Wearing bullet-proof vests, journalists often report right from the battle lines. But they soon lose interest once hostilites cease. At DW's Global Media Forum, experts debated the consequences of that.
Asiem El Difraoui knows what it's like when a conflict suddenly becomes less important in public perception. El Difraoui, who teaches political science in Paris, had been invited by a French radio program to talk about his book on political developments in Egypt. But right before the show was to go on air, the host asked El Difraoui whether they could instead spend the 25-minute-program talking about the "Islamic State" ("IS").
El Difraoui: 'Events get covered only when there's blood.'
"The IS had just taken Mosul, and proclaimed its caliphate, so that was the only topic in the Arab World that the media was interested in," explains Middle East expert El Difraoui. "That was despite the fact that things are far from going well in Egypt, and that there is the possibility of an uprising."
Showing violence provokes new violence
When broadcasters turn off their satellite dishes in those trouble spots where the situation appears to have stabilized, entire regions disappear off the media's radar.
But experts gathered at the Global Media Forum agreed that so-called "frozen" conflicts, in which hostilities cease without the dispute having been resolved, can quickly "de-frost" and become "hot" again. That's why experts consider it important that reporting about what political scientists call "post-conflict societies" continues. But, says Dana Asaad, an Iraqi journalist working for Awene.com, "mainstream journalism doesn't bother with continually covering areas of conflict."
Nevertheless, he judges media coverage about his country, Iraq, quite harshly. While there are hundreds of media outlets, he says, most are part of a propaganda machine, and ready to stir up social conflict at any time.
"Journalists have contributed to the fact that the fight against the Islamic State has developed into a conflict between Sunnis and Shiites," says Asaad. "This kind of reporting about attacks, and about people getting killed, motivates many young supporters of both sides, who are otherwise frustrated with their lives, to engage in this conflict."
Experts debate the role of journalists after a conflict has abated at the Global Media Forum in Bonn, Germany.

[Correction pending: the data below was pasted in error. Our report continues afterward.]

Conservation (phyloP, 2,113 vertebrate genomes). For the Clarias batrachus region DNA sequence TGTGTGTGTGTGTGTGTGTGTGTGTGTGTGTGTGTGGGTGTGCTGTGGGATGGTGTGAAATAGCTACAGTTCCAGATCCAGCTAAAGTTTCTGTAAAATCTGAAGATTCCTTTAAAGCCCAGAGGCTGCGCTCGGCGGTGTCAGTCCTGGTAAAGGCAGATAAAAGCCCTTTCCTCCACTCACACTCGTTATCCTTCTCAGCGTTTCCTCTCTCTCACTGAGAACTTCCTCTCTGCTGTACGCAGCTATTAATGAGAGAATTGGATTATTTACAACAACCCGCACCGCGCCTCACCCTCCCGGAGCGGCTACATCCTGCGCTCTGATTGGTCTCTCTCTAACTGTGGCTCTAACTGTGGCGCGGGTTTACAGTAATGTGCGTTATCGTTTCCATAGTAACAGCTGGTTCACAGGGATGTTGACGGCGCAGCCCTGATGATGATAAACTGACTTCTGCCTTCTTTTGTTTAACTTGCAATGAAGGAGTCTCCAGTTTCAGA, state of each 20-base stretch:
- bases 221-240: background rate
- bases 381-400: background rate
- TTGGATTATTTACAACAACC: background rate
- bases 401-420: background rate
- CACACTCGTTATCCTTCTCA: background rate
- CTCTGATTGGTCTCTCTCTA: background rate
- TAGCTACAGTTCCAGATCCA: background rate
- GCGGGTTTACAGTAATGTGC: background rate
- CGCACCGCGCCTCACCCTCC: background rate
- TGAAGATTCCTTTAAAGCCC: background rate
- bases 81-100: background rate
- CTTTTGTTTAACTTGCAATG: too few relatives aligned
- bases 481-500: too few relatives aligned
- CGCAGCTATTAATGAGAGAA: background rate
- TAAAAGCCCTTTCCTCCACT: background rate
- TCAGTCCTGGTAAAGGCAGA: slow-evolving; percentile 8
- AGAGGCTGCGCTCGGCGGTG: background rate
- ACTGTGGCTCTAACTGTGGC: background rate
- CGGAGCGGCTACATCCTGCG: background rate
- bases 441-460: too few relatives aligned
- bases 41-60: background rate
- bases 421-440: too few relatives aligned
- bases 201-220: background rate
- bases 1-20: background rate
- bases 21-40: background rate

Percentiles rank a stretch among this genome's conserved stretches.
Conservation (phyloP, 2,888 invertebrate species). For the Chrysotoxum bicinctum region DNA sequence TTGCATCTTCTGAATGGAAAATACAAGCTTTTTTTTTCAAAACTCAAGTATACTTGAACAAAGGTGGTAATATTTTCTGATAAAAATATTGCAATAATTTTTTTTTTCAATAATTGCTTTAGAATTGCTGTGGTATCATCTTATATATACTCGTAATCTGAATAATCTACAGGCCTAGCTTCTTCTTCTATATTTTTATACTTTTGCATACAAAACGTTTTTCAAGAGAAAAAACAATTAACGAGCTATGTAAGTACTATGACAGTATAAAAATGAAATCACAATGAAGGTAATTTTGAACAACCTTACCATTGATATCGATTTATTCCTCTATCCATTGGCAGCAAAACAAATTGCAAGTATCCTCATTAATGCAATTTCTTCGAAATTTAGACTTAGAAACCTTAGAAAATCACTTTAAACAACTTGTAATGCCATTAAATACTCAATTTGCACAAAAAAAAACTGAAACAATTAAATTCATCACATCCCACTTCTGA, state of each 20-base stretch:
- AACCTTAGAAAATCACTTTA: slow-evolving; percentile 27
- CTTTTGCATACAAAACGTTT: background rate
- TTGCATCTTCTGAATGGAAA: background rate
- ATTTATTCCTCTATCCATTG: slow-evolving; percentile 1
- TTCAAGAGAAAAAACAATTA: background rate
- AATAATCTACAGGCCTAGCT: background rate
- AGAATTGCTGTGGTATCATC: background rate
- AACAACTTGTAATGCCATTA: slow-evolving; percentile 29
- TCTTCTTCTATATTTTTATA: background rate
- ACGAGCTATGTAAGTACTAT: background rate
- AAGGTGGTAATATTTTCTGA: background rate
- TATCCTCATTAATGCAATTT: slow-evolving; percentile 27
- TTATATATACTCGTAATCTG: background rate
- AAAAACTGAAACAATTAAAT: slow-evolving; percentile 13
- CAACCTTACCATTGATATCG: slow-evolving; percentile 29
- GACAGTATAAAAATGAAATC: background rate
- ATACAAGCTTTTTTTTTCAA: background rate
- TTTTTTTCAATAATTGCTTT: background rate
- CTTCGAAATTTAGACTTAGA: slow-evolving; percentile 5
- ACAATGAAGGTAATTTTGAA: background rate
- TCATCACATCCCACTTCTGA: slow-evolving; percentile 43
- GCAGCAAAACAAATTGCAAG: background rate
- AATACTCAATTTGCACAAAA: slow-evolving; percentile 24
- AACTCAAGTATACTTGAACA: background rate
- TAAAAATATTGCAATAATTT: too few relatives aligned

Asaad partly blames the lack of a professional education for this, saying that "unemployed people without any qualifications whatsoever become journalists." He lays another part of the blame on the mechanisms of media coverage.
El Difraoui agrees: "Events are considered worth reporting only when there's blood. But showing violence motivates others to join either one of the conflict groups, whereas continuous reporting could stress the common elements, namely the suffering."
According to El Difraoui, psychological studies have shown that videos depicting peaceful images can support the development of peace.
'Comprehensive and continuous coverage needed'
Sokha Cheang of "The Phnom Penh Post" bears witness to such common efforts of coming to terms with conflict. In Cambodia, about two million people died in the Khmer Rouge's bloody regime. Even though the conflict ended decades ago, to this day it remains one of the most important topics for the oldest English-speaking newspaper in the Cambodian capital. Sokha Cheang attaches great importance to comprehensive coverage of the war crimes tribunal that sentenced two aged defendants to life in prison.
"People are interested in the background of the regime of the Khmer Rouge because it's part of the country's history, and so they follow reporting about a court case like this. So it is our duty as journalists to report about every detail of the regime's history."
Events in Central Asia have proven to Marcus Bensmann how quickly societal conflicts can erupt again. Bensmann talks about unrest in the Kyrgystan's city of Osh, where it had come to bloody violence between Kyrgyz people and the Uzbek minority during the break-up of the Soviet Union. "For 20 years after that, everything was quiet. But then, in 2010, similar unrest occurred, seemingly out of nowhere. Thousands of Kyrgyz stormed into the Uzbek neighborhoods and started burning down houses," Bensmann says.
No blood, no interest
While experts agree on the need for more continuous and in-depth reporting, they are aware of how difficult it is to achieve this. According to Denis Dzidic, many journalists find it boring to do in-depth reporting about societies that are not currently embroiled in conflict.
Dzidic himself writes about developments in his native country of Bosnia-Herzegovina which he said hardly gets any attention anymore from international media. "Because there is no blood anymore, it is not sexy to report about the segregation that occurs in schools," says Dzidic.
He thinks that the key lies in personalizing stories. Even in-depth backgrounders become interesting to readers if they focus on individuals, Dzidic adds.
The experts at the Global Media Forum also agree that it is necessary to make use of the advantages of the so-called "Web 2.0," characterized by user-generated content and interaction with users. Also, cooperation between local media and an openness towards experimenting with new forms of reporting could all serve to re-focus attention on the post-conflict regions of the world.